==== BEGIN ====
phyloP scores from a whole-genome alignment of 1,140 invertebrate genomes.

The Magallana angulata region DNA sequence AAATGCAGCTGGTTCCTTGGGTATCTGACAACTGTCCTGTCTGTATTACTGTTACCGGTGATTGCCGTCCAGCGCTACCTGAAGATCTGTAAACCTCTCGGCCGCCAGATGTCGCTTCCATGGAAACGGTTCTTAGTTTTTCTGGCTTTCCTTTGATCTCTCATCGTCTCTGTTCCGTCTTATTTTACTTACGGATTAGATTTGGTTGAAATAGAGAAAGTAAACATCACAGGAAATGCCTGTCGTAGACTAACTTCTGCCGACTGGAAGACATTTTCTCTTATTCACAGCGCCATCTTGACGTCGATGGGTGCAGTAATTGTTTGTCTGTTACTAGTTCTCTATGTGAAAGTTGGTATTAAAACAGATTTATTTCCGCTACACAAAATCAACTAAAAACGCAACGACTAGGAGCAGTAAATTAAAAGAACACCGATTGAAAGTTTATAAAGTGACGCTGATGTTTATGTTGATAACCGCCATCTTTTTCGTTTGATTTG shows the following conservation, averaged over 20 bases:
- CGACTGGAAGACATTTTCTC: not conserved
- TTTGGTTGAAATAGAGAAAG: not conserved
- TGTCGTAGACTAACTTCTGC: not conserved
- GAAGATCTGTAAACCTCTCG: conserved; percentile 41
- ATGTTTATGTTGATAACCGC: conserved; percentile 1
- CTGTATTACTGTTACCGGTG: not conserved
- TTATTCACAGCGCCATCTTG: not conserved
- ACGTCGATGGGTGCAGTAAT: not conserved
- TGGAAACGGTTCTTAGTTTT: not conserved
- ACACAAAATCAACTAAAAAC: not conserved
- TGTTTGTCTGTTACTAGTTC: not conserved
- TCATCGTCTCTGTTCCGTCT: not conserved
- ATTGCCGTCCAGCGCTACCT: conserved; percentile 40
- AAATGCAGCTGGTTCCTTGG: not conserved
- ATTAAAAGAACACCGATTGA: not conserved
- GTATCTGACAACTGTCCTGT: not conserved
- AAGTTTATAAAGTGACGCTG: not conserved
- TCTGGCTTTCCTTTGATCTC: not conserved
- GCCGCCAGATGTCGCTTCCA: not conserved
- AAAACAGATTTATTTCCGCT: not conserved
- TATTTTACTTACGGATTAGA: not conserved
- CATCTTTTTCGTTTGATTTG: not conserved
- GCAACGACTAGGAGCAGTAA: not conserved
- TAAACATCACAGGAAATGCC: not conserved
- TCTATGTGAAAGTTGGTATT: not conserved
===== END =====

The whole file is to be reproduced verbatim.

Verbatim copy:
phyloP scores from a whole-genome alignment of 1,140 invertebrate genomes.

The Magallana angulata region DNA sequence AAATGCAGCTGGTTCCTTGGGTATCTGACAACTGTCCTGTCTGTATTACTGTTACCGGTGATTGCCGTCCAGCGCTACCTGAAGATCTGTAAACCTCTCGGCCGCCAGATGTCGCTTCCATGGAAACGGTTCTTAGTTTTTCTGGCTTTCCTTTGATCTCTCATCGTCTCTGTTCCGTCTTATTTTACTTACGGATTAGATTTGGTTGAAATAGAGAAAGTAAACATCACAGGAAATGCCTGTCGTAGACTAACTTCTGCCGACTGGAAGACATTTTCTCTTATTCACAGCGCCATCTTGACGTCGATGGGTGCAGTAATTGTTTGTCTGTTACTAGTTCTCTATGTGAAAGTTGGTATTAAAACAGATTTATTTCCGCTACACAAAATCAACTAAAAACGCAACGACTAGGAGCAGTAAATTAAAAGAACACCGATTGAAAGTTTATAAAGTGACGCTGATGTTTATGTTGATAACCGCCATCTTTTTCGTTTGATTTG shows the following conservation, averaged over 20 bases:
- CGACTGGAAGACATTTTCTC: not conserved
- TTTGGTTGAAATAGAGAAAG: not conserved
- TGTCGTAGACTAACTTCTGC: not conserved
- GAAGATCTGTAAACCTCTCG: conserved; percentile 41
- ATGTTTATGTTGATAACCGC: conserved; percentile 1
- CTGTATTACTGTTACCGGTG: not conserved
- TTATTCACAGCGCCATCTTG: not conserved
- ACGTCGATGGGTGCAGTAAT: not conserved
- TGGAAACGGTTCTTAGTTTT: not conserved
- ACACAAAATCAACTAAAAAC: not conserved
- TGTTTGTCTGTTACTAGTTC: not conserved
- TCATCGTCTCTGTTCCGTCT: not conserved
- ATTGCCGTCCAGCGCTACCT: conserved; percentile 40
- AAATGCAGCTGGTTCCTTGG: not conserved
- ATTAAAAGAACACCGATTGA: not conserved
- GTATCTGACAACTGTCCTGT: not conserved
- AAGTTTATAAAGTGACGCTG: not conserved
- TCTGGCTTTCCTTTGATCTC: not conserved
- GCCGCCAGATGTCGCTTCCA: not conserved
- AAAACAGATTTATTTCCGCT: not conserved
- TATTTTACTTACGGATTAGA: not conserved
- CATCTTTTTCGTTTGATTTG: not conserved
- GCAACGACTAGGAGCAGTAA: not conserved
- TAAACATCACAGGAAATGCC: not conserved
- TCTATGTGAAAGTTGGTATT: not conserved